Lightweight Backpacking After 60 in the Rogue Valley

About

“BIG” (Backpack Interest Group) hikers live in Southern Oregon, including Ashland, Medford and Grants Pass. Many of us used to backpack in our 20s and 30s, stopped for various reasons, and have rediscovered this pasttime in our 60s and 70s. Senior backpacking is still possible and enjoyable with less ambitious goals, trekking poles, lighter gear, wonderful companions, and many uncrowded, nearby, beautiful destinations.

We’ve considered modifying our name/acronym to better reflect us, perhaps to include:

  • Rogue Backpackers: for our home base (and roguish natures?)
  • Slow Backpackers: we choose a leisurely pace (1-2 mph) to smell the flowers, take pictures and enjoy the views
  • Elder Backpackers: seasoned, wise?; old in years, but young in legs and heart.
    We can hike over passes, but are not yet ‘over the hill’
  • Lightweight Backpackers: though not usually ultralight gear;
    this blog “LTbackpackers” was created by Elizabeth Aitken in May 12, 2009
  • … suggestions?

Many of us became connected after taking Tysen Mueller’s “Lightweight Backpacking” course that was offered periodically at OLLI: Osher Lifelong Learning Institute at So. Oregon University. Tysen’s course description summarized some of the reasons we joined BIG:

“Have you backpacked in your younger years? Are you interested in exploring this great pastime? Are you aware of the new backpack technologies such as lightweight equipment, trekking poles, GPS receivers and trip planning software? Come join me in exploring the exhilaration of backpacking in the Pacific Northwest.”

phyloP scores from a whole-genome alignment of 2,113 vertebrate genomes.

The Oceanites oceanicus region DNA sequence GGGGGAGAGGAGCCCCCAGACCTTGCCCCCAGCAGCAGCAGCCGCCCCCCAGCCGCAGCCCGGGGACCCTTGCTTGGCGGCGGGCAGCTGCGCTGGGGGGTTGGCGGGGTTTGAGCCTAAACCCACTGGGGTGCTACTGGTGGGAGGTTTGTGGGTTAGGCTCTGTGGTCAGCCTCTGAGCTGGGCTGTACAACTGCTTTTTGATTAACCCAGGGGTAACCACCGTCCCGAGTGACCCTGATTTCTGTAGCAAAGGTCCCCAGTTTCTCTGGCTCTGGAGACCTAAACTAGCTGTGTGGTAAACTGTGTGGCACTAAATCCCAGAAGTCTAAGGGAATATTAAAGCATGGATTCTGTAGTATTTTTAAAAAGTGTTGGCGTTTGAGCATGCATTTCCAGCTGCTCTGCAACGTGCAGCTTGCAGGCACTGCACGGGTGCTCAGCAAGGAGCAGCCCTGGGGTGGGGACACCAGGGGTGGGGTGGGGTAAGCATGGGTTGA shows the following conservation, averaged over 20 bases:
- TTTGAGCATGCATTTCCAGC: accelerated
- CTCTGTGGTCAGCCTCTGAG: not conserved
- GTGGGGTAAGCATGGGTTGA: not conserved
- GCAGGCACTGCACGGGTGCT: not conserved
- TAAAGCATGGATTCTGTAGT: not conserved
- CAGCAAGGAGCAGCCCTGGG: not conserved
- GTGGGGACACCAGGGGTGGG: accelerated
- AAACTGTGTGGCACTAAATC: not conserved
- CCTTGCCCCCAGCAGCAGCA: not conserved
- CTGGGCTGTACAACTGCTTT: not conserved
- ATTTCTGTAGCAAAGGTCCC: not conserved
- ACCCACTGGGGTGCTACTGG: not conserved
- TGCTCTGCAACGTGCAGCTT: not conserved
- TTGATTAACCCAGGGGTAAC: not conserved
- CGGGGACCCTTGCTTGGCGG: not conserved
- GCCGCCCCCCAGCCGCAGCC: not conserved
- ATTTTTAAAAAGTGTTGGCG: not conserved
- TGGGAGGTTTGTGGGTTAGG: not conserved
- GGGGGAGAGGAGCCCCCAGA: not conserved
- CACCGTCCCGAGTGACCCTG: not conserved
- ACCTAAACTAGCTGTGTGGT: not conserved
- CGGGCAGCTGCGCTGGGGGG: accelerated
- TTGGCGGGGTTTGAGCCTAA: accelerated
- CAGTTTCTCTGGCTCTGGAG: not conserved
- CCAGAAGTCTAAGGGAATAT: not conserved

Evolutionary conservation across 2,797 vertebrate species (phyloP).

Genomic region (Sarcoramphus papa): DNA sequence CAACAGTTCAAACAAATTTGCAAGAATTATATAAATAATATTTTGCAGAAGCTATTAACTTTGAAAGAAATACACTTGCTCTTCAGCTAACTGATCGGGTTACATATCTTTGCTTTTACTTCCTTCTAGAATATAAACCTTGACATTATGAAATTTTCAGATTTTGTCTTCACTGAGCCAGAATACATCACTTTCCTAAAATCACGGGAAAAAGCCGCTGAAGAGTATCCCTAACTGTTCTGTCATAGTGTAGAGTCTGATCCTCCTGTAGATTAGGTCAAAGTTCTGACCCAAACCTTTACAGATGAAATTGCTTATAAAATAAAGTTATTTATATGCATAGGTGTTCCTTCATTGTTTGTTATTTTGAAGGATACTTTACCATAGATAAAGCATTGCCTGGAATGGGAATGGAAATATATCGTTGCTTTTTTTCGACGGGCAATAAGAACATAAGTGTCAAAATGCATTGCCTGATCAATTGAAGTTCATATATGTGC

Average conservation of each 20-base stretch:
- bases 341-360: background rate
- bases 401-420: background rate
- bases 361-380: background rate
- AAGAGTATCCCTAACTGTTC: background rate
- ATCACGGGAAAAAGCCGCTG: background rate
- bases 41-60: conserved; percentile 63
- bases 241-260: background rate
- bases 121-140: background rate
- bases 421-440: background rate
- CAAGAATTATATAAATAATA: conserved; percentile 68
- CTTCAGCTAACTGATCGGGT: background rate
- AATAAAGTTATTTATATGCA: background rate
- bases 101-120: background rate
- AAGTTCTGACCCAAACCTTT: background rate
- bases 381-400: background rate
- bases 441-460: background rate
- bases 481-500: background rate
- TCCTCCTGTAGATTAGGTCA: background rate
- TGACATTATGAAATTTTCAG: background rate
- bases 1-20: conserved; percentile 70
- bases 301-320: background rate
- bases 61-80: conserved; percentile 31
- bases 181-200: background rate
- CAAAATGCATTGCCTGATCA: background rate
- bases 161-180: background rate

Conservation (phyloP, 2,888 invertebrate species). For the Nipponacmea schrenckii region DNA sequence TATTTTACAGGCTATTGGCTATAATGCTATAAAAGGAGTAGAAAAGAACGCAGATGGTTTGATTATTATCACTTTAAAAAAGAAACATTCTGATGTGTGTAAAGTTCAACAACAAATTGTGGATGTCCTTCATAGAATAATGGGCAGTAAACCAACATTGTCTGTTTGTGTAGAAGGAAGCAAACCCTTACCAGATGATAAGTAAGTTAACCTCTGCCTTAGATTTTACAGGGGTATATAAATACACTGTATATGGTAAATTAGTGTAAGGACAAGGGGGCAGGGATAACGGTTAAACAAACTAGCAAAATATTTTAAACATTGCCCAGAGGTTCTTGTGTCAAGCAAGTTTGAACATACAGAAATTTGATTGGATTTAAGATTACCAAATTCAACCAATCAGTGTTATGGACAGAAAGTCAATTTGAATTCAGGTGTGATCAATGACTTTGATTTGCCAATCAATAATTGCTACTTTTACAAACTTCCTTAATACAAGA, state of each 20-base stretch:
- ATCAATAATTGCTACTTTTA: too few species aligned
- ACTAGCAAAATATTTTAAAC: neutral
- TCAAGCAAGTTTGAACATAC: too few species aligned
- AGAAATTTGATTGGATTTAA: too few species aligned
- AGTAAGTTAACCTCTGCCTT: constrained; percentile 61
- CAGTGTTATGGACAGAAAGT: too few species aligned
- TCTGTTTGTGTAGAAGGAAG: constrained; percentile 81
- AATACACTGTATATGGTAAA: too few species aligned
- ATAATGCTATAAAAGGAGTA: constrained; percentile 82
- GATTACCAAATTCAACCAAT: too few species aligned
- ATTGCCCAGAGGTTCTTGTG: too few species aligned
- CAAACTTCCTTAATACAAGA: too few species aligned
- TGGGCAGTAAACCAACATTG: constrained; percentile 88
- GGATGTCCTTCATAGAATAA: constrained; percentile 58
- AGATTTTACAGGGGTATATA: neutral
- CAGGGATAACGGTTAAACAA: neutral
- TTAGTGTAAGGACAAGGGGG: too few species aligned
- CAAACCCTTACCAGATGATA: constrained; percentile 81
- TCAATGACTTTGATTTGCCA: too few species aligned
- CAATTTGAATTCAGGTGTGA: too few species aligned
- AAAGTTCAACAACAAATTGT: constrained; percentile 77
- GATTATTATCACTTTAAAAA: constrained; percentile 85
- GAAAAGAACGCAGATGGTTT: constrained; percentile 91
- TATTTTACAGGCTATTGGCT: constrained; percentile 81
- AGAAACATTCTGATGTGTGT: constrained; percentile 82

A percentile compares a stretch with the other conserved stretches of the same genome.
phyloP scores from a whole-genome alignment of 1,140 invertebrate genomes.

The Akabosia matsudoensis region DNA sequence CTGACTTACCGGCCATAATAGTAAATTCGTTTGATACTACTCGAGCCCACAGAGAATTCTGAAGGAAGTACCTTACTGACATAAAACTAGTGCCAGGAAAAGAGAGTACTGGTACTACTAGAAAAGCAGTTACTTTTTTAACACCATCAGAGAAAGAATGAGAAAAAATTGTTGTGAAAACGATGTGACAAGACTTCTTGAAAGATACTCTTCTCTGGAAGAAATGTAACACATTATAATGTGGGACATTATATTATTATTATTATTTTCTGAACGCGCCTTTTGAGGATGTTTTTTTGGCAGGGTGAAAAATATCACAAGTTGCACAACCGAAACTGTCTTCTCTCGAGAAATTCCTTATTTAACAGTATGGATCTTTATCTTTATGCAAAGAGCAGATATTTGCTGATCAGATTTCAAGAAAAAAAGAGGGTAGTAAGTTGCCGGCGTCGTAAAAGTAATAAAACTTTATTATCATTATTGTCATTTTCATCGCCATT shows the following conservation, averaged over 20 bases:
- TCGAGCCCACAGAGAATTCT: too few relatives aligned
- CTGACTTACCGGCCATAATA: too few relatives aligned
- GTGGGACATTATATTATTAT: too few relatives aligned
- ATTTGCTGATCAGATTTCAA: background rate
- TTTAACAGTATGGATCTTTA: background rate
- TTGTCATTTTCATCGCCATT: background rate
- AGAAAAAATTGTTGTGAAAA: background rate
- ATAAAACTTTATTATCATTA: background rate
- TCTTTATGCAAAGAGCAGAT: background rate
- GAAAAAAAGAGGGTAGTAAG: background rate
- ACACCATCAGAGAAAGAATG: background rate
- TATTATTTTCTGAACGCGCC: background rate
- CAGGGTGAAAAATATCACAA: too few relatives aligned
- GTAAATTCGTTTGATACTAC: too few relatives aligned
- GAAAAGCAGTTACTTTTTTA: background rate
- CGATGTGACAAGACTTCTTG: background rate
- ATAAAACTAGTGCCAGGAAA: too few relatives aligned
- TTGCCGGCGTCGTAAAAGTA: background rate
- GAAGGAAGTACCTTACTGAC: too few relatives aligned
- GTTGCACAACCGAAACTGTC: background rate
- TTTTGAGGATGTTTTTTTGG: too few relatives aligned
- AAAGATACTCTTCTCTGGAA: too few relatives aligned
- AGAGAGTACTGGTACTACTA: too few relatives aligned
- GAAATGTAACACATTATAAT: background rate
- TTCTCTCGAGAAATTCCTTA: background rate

A “typical” BIG trip is 3 days/2 nights, with 4-6 of us, to an area of Southern Oregon or Northern California within a 3-hour’s drive.

  • Day 1: Drive to trailhead (TH); leisurely hike (up to) 7 miles (with moderate elevation gain) to a beautiful spot; camp
  • Day 2: Day hike, or rest, while camped in same spot
  • Day 3: Pack up, hike out, drive home; if within ~20 miles of TH, stop at Etna Brewing Company for late lunch/early dinner

We’ve also had trips that involve more nights, more people, more elevation change as well as moving camp more often, longer drives, and/or car camping. In addition, we have periodic day hikes.

Please explore some of the trips posted here. Browse menus at top of screen by area or year; “Planning” pages (available only to our members) summarize all trips — even if we didn’t post photos.

We usually get together every month or two in the Ashland area for a dinner potluck to show slides of past trips, and talk about upcoming trips.

Roles and Responsibilities for Trip Leaders and Participants (updated: 6/29/2017).

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